Stoicism: A Heresy for the Ages

“So the law is holy, and the commandment is holy and just and good” (Romans 7:12). And, yet, as every Christian knows, not only is the law insufficient. It actually points us in precisely the opposite direction. How can this be?

I was again reminded of this heresy — for that is what it is — by Attorney General William Barr’s invocation of God’s so-called “moral order.” Christians will be familiar with this moral order primarily from the Apostle Paul’s Letter to the Romans, where the Apostle lays out the grounds for God’s condemnation of “the nations,” i.e., peoples to whom God did not deliver Torah. What is less often noticed is that the Apostle places the “natural order” on a par with Torah. Both Torah and natural law are sufficient only to condemn, not to redeem. Nowhere is this parity clearer than where the Apostle claims that Nero and his Empire are “servants of God,” whom God has sent to administer justice. Therefore ought “all people” to obey the authorities whom God has established (Romans 13:1-7).

Paul’s counsel was inspired by the universally acclaimed ground of first century Roman jurisprudence. If Jews and non-Jews could agree upon anything it was the well-ordered, moral character of the natural world, which, of course, included the political world. It especially was natural.

Yet, the warrants Paul set forth in Romans were not particularly Christian. Indeed, they were not particularly Jewish. They were pagan. In fact, they were Stoic. But before we fault Paul for drawing upon pagan authorities, we might bear in mind that for first century Romans, Stoicism was the equivalent of contemporary science. It did no more, but also no less than accurately describe how the universe worked.

And, how does the universe work? The universe is composed of being. Literally, the universe is composed of ουσίες, beings. Each being, each ουσία, enjoys power. If a being enjoys no power it does not exist. Of course, the being that enjoys the greatest power is God. Do you want to know why beings influence one another? It is because they exist. They have being. Do you want to know why one is subordinate to and another is superior to another? It is because they possess greater and lesser being.

And it is precisely here that Attorney General Barr’s heresy fits. These relationships of subordination and domination also characterize the moral order. Here is how Paul put it in his Letter to the Romans:

Let every person be subject to the governing authorities; for there is no authority except from God, and those authorities that exist have been instituted by God. Therefore whoever resists authority resists what God has appointed, and those who resist will incur judgment. For rulers are not a terror to good conduct, but to bad. Do you wish to have no fear of the authority? Then do what is good, and you will receive their approval; for they are God’s servants for your good.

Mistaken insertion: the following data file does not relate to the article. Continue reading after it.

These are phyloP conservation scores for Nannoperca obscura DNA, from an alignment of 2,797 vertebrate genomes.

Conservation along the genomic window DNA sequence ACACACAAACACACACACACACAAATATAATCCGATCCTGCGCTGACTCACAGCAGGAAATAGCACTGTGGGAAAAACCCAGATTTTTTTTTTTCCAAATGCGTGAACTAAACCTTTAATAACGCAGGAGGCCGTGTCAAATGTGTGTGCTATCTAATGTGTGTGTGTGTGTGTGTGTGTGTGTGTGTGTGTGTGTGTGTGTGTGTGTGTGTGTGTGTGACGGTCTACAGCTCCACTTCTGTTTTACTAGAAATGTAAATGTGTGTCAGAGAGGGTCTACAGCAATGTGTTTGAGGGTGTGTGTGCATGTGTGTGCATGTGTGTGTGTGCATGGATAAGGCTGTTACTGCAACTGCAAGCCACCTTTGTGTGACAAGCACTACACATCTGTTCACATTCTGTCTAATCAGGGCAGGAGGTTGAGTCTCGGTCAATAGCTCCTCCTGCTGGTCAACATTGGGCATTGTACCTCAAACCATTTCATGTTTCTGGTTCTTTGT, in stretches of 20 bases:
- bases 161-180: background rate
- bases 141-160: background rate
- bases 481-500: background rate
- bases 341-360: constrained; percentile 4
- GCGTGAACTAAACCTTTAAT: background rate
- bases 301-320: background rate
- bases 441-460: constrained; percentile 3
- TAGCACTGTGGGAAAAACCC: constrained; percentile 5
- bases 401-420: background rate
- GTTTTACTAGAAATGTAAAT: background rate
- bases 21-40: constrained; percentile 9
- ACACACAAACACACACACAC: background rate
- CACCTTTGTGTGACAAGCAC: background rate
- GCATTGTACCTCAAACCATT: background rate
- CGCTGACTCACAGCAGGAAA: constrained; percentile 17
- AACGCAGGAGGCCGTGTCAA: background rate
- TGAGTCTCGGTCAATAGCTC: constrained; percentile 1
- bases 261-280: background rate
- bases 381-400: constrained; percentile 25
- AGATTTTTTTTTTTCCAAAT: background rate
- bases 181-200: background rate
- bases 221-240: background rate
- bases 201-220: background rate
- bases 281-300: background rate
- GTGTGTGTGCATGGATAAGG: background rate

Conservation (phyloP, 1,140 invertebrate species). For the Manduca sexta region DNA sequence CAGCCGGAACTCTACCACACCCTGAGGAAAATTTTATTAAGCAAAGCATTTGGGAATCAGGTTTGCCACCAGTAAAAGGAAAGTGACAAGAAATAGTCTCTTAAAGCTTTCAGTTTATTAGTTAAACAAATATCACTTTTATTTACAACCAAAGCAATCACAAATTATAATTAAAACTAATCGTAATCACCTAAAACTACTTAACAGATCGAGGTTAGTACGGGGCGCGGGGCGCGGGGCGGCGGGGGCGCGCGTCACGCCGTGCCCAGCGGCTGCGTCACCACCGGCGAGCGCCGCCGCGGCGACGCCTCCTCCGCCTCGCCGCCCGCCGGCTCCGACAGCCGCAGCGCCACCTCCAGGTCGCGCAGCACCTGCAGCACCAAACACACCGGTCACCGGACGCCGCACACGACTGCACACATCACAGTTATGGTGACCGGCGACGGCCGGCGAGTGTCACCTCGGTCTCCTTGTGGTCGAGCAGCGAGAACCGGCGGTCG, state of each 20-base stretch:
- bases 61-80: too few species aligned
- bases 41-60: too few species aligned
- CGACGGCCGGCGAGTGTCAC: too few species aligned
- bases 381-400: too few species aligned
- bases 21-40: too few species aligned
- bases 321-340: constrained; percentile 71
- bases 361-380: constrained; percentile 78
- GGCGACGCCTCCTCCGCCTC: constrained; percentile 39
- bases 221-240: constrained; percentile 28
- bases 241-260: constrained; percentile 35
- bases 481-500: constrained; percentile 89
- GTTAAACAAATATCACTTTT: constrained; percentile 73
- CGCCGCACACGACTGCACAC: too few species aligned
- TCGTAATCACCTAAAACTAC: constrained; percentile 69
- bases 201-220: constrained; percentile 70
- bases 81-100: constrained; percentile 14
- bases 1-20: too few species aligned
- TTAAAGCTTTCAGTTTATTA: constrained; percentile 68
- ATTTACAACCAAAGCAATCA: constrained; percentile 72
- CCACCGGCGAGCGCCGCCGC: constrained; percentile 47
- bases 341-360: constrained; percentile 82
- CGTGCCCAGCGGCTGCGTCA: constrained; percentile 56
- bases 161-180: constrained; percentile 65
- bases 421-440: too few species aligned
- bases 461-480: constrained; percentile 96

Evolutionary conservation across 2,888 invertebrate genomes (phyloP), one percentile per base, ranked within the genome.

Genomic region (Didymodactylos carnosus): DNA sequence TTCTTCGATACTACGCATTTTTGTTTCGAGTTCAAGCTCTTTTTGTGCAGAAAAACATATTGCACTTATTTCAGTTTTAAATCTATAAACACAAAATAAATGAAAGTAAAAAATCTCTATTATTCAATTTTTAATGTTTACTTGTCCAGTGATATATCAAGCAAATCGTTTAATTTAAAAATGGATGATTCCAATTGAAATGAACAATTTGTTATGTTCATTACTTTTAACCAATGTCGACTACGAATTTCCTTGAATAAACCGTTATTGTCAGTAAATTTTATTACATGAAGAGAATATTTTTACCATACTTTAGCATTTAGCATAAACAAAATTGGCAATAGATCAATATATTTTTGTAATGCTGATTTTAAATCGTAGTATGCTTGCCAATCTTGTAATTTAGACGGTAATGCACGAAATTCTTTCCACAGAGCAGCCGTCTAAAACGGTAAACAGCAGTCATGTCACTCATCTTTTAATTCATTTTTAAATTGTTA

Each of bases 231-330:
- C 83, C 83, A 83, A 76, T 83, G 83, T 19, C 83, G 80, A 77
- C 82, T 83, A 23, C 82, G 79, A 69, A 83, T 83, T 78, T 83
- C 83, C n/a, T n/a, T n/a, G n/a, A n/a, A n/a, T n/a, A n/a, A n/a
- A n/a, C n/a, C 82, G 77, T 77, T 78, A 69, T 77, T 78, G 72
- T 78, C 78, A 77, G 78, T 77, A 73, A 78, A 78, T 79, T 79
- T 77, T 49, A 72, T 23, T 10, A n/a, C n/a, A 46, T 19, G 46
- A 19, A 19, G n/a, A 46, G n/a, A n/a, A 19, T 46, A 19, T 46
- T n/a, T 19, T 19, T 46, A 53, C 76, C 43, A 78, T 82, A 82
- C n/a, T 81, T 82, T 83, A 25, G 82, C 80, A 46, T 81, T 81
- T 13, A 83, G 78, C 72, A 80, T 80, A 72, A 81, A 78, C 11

Romans 13:1-4a

Did God establish this “natural order”? That seems clear. Is it specially moral or Christian? Ideally, yes. But, as the Apostle had already noted, the natural order was fundamentally distorted. “What then should we say? That the law is sin? By no means” (Romans 7:7)! “Did what is good, then, bring death to me? By no means” (Romans 7:13)!

No. No. No. But the relationships of domination and subordination visible from creation are therefore an unreliable guide. Or, to be more accurate, they can be relied on for condemnation, but not for redemption.

Stoicism held good, everywhere, except in communities of faith:

Consider your own call, brothers and sisters: not many of you were wise by human standards, not many were powerful, not many were of noble birth. But God chose what is foolish in the world to shame the wise; God chose what is weak in the world to shame the strong; God chose what is low and despised in the world, things that are not, to reduce to nothing things that are, so that no oned might boast in the presence of God.

I Corinthians 1:26-30

In communities of faith a different order rules, not the order of domination and submission, but of service and care. And had the natural order understood this other order, history might have looked very different. “None of the rulers of this age understood this; for if they had, they would not have crucified the Lord of glory” (I Corinthians 2:8).

Nevertheless, the early church folded Stoicism into its theological foundations, baptizing the orders of domination and submission that, for purely heuristic purposes, the Apostle Paul had invoked in his Letter to the Romans. Tragically, the Apostle’s endorsement of Stoicism was perceived by non-diaspora Jews — the Jerusalem community — as an olive branch extended in peace to Christians who still observed ritual purity. This clearly lies behind the Apostle Peter’s backhanded complement:

So also our beloved brother Paul wrote to you according to the wisdom given him, speaking of this as he does in all his letters. There are some things in them hard to understand, which the ignorant and unstable twist to their own destruction, as they do the other scriptures

II Peter 3:15b-16

“Hard to understand” is, of course, a euphemism. Peter, a Jerusalem Jew, had very little truck with the liberties taken by Pharisees such as Saul — or “Paul,” as he was now calling himself. But, yes, “the ignorant and unstable” were, in Peter’s view, twisting Paul’s words “to their own destruction.”

By the fourth century, this deep divide had been completely papered over by Luke-Acts, enabling Stoicism to establish itself firmly at the foundation of Christian theology and moral teaching.

Bob Barr, the Roman Catholic Attorney General, is an heir to this dubious legacy. But, ask yourself, does Bob Barr bear a closer resemblance to Jesus or to Nero? Just asking.

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